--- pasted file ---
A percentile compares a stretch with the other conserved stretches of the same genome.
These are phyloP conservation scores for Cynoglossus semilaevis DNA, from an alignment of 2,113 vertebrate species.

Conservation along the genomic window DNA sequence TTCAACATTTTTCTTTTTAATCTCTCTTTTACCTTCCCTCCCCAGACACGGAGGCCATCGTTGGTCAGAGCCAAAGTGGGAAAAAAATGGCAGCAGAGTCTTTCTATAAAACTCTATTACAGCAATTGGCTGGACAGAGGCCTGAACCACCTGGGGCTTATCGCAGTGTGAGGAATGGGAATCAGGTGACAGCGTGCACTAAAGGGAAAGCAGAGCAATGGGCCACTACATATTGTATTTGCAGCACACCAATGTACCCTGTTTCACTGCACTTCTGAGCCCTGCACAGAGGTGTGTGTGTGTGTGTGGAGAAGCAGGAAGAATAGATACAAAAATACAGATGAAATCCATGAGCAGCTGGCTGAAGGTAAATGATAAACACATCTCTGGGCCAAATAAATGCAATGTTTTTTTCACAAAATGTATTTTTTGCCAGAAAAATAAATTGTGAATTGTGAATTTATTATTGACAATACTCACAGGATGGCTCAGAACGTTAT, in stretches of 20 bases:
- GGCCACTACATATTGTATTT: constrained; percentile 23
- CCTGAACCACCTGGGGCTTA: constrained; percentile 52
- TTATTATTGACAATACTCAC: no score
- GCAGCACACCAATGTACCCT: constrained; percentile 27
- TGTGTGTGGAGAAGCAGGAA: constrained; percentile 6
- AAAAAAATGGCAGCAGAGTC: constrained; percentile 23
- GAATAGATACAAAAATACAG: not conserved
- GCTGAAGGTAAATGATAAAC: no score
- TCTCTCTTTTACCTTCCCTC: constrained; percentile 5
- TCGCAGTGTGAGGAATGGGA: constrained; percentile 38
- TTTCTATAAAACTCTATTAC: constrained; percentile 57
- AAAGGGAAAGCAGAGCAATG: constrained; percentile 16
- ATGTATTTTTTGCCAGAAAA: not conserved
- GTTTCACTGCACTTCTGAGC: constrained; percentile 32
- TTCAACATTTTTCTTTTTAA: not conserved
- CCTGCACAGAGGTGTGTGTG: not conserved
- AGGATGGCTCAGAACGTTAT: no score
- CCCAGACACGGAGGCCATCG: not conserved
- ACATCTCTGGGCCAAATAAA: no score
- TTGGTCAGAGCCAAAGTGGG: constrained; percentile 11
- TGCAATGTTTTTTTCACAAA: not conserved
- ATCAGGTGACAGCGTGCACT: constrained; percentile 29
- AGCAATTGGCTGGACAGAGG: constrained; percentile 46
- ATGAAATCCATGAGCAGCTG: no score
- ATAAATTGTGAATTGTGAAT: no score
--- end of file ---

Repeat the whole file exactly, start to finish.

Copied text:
A percentile compares a stretch with the other conserved stretches of the same genome.
These are phyloP conservation scores for Cynoglossus semilaevis DNA, from an alignment of 2,113 vertebrate species.

Conservation along the genomic window DNA sequence TTCAACATTTTTCTTTTTAATCTCTCTTTTACCTTCCCTCCCCAGACACGGAGGCCATCGTTGGTCAGAGCCAAAGTGGGAAAAAAATGGCAGCAGAGTCTTTCTATAAAACTCTATTACAGCAATTGGCTGGACAGAGGCCTGAACCACCTGGGGCTTATCGCAGTGTGAGGAATGGGAATCAGGTGACAGCGTGCACTAAAGGGAAAGCAGAGCAATGGGCCACTACATATTGTATTTGCAGCACACCAATGTACCCTGTTTCACTGCACTTCTGAGCCCTGCACAGAGGTGTGTGTGTGTGTGTGGAGAAGCAGGAAGAATAGATACAAAAATACAGATGAAATCCATGAGCAGCTGGCTGAAGGTAAATGATAAACACATCTCTGGGCCAAATAAATGCAATGTTTTTTTCACAAAATGTATTTTTTGCCAGAAAAATAAATTGTGAATTGTGAATTTATTATTGACAATACTCACAGGATGGCTCAGAACGTTAT, in stretches of 20 bases:
- GGCCACTACATATTGTATTT: constrained; percentile 23
- CCTGAACCACCTGGGGCTTA: constrained; percentile 52
- TTATTATTGACAATACTCAC: no score
- GCAGCACACCAATGTACCCT: constrained; percentile 27
- TGTGTGTGGAGAAGCAGGAA: constrained; percentile 6
- AAAAAAATGGCAGCAGAGTC: constrained; percentile 23
- GAATAGATACAAAAATACAG: not conserved
- GCTGAAGGTAAATGATAAAC: no score
- TCTCTCTTTTACCTTCCCTC: constrained; percentile 5
- TCGCAGTGTGAGGAATGGGA: constrained; percentile 38
- TTTCTATAAAACTCTATTAC: constrained; percentile 57
- AAAGGGAAAGCAGAGCAATG: constrained; percentile 16
- ATGTATTTTTTGCCAGAAAA: not conserved
- GTTTCACTGCACTTCTGAGC: constrained; percentile 32
- TTCAACATTTTTCTTTTTAA: not conserved
- CCTGCACAGAGGTGTGTGTG: not conserved
- AGGATGGCTCAGAACGTTAT: no score
- CCCAGACACGGAGGCCATCG: not conserved
- ACATCTCTGGGCCAAATAAA: no score
- TTGGTCAGAGCCAAAGTGGG: constrained; percentile 11
- TGCAATGTTTTTTTCACAAA: not conserved
- ATCAGGTGACAGCGTGCACT: constrained; percentile 29
- AGCAATTGGCTGGACAGAGG: constrained; percentile 46
- ATGAAATCCATGAGCAGCTG: no score
- ATAAATTGTGAATTGTGAAT: no score